# QUANTUM ORCHESTRATION PLATFORM

## What is the Pulse Processor, and how does it perform qubit control?

As physicists, we always like to ask the more fundamental questions, even when at first glance they seem trivial. In order to answer “what is the pulse processor,” it is useful to first answer the trivial question “what is a quantum experiment?”This is because the pulse processor was architected from the ground-up to run even the most complex quantum experiments one could think of. Now, let’s break-down a quantum experiment to four main components:

1. Gates – The different terms in the Hamiltonian which cause the sought time-evolution. These gates are usually performed by directing well-crafted pulses (laser, microwave) to the qubits.
2. Measurements – Since you’re a classical being, at some point, you will have to collapse the system so you can “see it for yourself”. The measurements are performed in various ways – ADCs, SPCMs, PDs, cameras, etc.
3. Classical processing – There is no quantum processing without classical processing. Whether it’s demodulation, integration, time-tagging, TTL, counting, state estimations, error-estimations, Bayesian estimations, or even arithmetics as simple as \tau=\tau+5 when looping over the time difference in a Ramsey sequence. There is not a single quantum protocol that does not require classical processing.
4. Control flow – the good-old if/else, while, for, cases, etc. From the simplest averaging loop and parameter-sweep loop, through active-reset and to multi-qubit error correction employing a multitude of nested if/else’s. Control-flow is indispensable for quantum protocols.

Every quantum experiment (or protocol) is a combination of these four elements. Every quantum protocol is an entangled sequence of gates, measurements, and classical processing, all combined in various ways and wrapped with various control-flow statements. And someone has to orchestrate all that!

The Pulse Processor is a processor architected to run sequences that combine all the above in real-time, in a perfectly synchronized and orchestrated way. That includes:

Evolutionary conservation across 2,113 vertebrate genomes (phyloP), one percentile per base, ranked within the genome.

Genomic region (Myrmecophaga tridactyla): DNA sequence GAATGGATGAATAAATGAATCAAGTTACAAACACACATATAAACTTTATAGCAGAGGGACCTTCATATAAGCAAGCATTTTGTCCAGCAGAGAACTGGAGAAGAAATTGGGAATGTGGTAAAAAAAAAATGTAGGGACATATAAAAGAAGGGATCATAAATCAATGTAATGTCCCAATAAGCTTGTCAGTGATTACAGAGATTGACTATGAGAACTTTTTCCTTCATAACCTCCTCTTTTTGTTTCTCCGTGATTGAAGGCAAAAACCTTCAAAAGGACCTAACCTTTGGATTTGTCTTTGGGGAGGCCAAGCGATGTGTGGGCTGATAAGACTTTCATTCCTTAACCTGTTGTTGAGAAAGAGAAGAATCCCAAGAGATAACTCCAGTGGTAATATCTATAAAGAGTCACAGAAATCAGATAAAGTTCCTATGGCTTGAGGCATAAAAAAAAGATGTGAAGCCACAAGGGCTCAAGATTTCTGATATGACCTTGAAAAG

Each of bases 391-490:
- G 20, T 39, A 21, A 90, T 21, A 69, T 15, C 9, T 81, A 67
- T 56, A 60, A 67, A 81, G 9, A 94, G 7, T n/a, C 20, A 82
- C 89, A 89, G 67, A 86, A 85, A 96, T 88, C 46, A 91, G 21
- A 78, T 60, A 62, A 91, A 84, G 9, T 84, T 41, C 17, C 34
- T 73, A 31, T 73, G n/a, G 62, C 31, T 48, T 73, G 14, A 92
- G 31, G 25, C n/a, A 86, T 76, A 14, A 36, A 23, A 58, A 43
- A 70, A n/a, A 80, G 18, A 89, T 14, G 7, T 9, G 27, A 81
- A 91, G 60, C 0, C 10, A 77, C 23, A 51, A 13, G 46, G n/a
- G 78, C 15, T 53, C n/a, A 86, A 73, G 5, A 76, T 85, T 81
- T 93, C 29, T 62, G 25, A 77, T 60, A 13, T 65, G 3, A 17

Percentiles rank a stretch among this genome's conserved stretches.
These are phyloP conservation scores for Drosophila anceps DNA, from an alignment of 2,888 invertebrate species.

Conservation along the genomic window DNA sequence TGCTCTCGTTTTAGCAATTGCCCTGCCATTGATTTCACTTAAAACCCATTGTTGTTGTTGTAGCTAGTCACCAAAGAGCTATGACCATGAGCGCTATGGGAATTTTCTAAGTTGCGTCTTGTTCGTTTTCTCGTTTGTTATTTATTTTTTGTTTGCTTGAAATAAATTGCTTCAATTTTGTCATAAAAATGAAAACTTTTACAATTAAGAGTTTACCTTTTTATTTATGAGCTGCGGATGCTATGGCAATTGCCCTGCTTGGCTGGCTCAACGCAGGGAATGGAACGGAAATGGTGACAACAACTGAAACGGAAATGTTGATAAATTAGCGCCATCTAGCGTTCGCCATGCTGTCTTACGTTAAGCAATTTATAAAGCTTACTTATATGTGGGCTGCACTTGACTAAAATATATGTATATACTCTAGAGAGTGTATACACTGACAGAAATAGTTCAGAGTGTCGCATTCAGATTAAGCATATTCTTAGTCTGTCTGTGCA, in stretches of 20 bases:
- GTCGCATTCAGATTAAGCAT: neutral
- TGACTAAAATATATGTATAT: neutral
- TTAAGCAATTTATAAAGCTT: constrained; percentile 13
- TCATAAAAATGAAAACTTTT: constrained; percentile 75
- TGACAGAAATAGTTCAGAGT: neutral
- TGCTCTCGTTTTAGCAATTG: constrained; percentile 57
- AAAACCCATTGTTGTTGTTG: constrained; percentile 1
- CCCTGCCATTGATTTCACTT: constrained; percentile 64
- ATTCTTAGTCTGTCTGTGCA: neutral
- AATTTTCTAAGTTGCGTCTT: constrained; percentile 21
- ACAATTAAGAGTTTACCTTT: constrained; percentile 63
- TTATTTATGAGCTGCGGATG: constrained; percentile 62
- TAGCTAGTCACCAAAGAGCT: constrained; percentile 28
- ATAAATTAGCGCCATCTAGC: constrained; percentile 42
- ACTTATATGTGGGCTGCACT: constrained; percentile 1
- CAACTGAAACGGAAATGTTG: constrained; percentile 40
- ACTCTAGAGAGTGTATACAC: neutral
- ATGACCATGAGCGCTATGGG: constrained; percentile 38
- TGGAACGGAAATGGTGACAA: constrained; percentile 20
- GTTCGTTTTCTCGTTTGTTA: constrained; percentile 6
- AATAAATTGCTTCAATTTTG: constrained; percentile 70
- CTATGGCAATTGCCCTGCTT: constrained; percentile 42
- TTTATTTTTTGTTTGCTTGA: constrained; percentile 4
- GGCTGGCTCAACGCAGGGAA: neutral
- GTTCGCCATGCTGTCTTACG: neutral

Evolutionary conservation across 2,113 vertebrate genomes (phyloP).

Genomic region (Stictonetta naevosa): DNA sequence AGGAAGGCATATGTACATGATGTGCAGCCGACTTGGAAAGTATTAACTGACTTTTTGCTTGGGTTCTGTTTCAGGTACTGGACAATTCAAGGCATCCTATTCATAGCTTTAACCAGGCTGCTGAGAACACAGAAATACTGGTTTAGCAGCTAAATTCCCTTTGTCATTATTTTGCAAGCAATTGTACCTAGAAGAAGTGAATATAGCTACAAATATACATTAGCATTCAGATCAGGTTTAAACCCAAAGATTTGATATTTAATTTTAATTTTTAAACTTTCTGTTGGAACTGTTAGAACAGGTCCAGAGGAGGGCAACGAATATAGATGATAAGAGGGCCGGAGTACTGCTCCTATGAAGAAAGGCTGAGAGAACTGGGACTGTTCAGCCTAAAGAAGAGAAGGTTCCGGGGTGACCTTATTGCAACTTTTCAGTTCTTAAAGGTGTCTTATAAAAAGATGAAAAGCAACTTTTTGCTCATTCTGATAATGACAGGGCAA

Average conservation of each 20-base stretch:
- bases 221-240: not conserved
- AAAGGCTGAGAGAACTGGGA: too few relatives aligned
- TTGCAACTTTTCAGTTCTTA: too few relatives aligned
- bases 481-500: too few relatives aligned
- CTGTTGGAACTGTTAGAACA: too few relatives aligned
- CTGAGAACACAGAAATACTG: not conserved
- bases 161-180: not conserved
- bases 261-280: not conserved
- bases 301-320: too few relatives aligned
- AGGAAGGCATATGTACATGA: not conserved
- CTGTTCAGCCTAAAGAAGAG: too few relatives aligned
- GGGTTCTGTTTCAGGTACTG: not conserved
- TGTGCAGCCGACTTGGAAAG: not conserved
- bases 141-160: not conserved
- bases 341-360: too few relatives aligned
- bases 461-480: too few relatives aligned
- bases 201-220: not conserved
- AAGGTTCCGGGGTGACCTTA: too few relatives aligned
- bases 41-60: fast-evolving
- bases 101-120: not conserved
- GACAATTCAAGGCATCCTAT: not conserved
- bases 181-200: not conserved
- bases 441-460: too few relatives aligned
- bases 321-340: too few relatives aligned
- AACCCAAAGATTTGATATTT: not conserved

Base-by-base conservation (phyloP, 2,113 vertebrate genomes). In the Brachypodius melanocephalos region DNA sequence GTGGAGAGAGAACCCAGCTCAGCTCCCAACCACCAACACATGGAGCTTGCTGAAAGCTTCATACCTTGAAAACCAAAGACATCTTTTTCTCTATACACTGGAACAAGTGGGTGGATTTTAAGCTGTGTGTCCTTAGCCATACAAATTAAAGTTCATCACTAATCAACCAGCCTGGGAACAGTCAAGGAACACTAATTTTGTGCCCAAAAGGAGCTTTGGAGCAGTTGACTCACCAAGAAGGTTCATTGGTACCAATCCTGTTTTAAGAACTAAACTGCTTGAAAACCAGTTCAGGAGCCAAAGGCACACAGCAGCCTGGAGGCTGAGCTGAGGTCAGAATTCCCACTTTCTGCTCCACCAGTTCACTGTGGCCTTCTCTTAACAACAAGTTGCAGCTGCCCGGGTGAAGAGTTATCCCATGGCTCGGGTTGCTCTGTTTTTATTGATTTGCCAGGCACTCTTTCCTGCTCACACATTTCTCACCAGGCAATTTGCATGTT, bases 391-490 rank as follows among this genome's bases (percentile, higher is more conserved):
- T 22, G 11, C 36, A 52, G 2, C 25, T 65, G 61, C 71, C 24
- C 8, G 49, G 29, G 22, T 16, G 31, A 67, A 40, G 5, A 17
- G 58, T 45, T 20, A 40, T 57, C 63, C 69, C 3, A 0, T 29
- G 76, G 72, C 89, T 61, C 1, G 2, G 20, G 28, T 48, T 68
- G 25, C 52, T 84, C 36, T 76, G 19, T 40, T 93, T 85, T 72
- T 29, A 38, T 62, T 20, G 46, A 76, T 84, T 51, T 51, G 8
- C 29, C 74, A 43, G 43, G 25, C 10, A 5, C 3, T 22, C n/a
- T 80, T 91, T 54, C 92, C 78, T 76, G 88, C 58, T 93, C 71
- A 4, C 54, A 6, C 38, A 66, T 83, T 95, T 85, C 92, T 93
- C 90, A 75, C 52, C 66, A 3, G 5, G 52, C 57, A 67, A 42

1. Waveform generation in a fully parametric manner. Namely, the pulse processor does not need you to load all the pulses in advance, but rather it generates them in real-time as defined by the program. In other words, the pulse processor directly processes pulses as opposed to simply shoving them into memory.
2. Waveform acquisition including the acquisition of both analog data (through ADCs) and digital data (from SPCMs, PDs, camera, etc). Including continuous acquisition for CW measurements or qubit-tracking (and weak measurements) as well as pulsed acquisition in synchronization with the waveform generation and real-time processing.
3. Real-time processing including real-time processing of acquired data (e.g weighted demodulators and integrations, image-processing, TTL counting, time-tagging, etc), state-estimations, and even neural networks.
4. Control flow including everything you typically do in MATLAB/python, now running in real-time, at time scales that are faster than your qubits (10s of nanoseconds)! Nested loops, complex branching trees with countless if/else’s, to form the most complex protocol you may have in mind.

And above all, these four elements are NOT to be regarded as independent. Quantum protocols are an interacting system, where waveform generation leads to waveform acquisition, followed by classical processing which then affects the following generated pulses. And many such threads running in parallel, and affecting each other as well.